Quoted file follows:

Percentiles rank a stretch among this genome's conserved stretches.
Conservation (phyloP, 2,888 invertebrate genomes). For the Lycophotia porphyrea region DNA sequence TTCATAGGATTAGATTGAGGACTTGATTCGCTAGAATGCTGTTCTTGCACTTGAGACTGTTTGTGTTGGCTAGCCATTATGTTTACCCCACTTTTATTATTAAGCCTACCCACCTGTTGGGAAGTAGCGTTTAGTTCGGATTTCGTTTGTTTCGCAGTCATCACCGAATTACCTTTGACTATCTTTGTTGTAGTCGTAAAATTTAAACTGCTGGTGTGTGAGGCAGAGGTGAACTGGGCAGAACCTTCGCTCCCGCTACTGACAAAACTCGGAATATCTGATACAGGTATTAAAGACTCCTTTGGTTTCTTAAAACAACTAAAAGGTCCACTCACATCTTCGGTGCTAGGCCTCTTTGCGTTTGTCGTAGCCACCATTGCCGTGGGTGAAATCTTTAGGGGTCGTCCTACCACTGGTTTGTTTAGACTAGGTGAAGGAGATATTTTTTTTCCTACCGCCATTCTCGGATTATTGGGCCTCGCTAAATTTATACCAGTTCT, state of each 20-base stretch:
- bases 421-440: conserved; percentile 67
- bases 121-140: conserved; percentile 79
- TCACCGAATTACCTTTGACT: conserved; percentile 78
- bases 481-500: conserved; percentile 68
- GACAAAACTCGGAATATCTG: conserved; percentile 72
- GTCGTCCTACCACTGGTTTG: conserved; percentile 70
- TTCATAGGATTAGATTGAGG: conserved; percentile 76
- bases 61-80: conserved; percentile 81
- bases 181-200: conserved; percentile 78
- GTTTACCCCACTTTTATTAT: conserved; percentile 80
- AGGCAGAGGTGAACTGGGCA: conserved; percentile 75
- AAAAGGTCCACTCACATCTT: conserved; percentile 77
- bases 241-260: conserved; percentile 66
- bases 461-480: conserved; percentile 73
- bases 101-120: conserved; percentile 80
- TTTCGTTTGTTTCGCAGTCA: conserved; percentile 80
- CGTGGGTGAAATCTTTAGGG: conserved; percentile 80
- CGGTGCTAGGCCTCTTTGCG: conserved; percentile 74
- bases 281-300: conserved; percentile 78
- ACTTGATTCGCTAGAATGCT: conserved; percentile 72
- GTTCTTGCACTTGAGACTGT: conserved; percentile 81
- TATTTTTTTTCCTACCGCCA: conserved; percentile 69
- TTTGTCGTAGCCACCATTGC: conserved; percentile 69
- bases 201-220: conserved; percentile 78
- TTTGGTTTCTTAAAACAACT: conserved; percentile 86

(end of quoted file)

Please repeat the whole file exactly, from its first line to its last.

Percentiles rank a stretch among this genome's conserved stretches.
Conservation (phyloP, 2,888 invertebrate genomes). For the Lycophotia porphyrea region DNA sequence TTCATAGGATTAGATTGAGGACTTGATTCGCTAGAATGCTGTTCTTGCACTTGAGACTGTTTGTGTTGGCTAGCCATTATGTTTACCCCACTTTTATTATTAAGCCTACCCACCTGTTGGGAAGTAGCGTTTAGTTCGGATTTCGTTTGTTTCGCAGTCATCACCGAATTACCTTTGACTATCTTTGTTGTAGTCGTAAAATTTAAACTGCTGGTGTGTGAGGCAGAGGTGAACTGGGCAGAACCTTCGCTCCCGCTACTGACAAAACTCGGAATATCTGATACAGGTATTAAAGACTCCTTTGGTTTCTTAAAACAACTAAAAGGTCCACTCACATCTTCGGTGCTAGGCCTCTTTGCGTTTGTCGTAGCCACCATTGCCGTGGGTGAAATCTTTAGGGGTCGTCCTACCACTGGTTTGTTTAGACTAGGTGAAGGAGATATTTTTTTTCCTACCGCCATTCTCGGATTATTGGGCCTCGCTAAATTTATACCAGTTCT, state of each 20-base stretch:
- bases 421-440: conserved; percentile 67
- bases 121-140: conserved; percentile 79
- TCACCGAATTACCTTTGACT: conserved; percentile 78
- bases 481-500: conserved; percentile 68
- GACAAAACTCGGAATATCTG: conserved; percentile 72
- GTCGTCCTACCACTGGTTTG: conserved; percentile 70
- TTCATAGGATTAGATTGAGG: conserved; percentile 76
- bases 61-80: conserved; percentile 81
- bases 181-200: conserved; percentile 78
- GTTTACCCCACTTTTATTAT: conserved; percentile 80
- AGGCAGAGGTGAACTGGGCA: conserved; percentile 75
- AAAAGGTCCACTCACATCTT: conserved; percentile 77
- bases 241-260: conserved; percentile 66
- bases 461-480: conserved; percentile 73
- bases 101-120: conserved; percentile 80
- TTTCGTTTGTTTCGCAGTCA: conserved; percentile 80
- CGTGGGTGAAATCTTTAGGG: conserved; percentile 80
- CGGTGCTAGGCCTCTTTGCG: conserved; percentile 74
- bases 281-300: conserved; percentile 78
- ACTTGATTCGCTAGAATGCT: conserved; percentile 72
- GTTCTTGCACTTGAGACTGT: conserved; percentile 81
- TATTTTTTTTCCTACCGCCA: conserved; percentile 69
- TTTGTCGTAGCCACCATTGC: conserved; percentile 69
- bases 201-220: conserved; percentile 78
- TTTGGTTTCTTAAAACAACT: conserved; percentile 86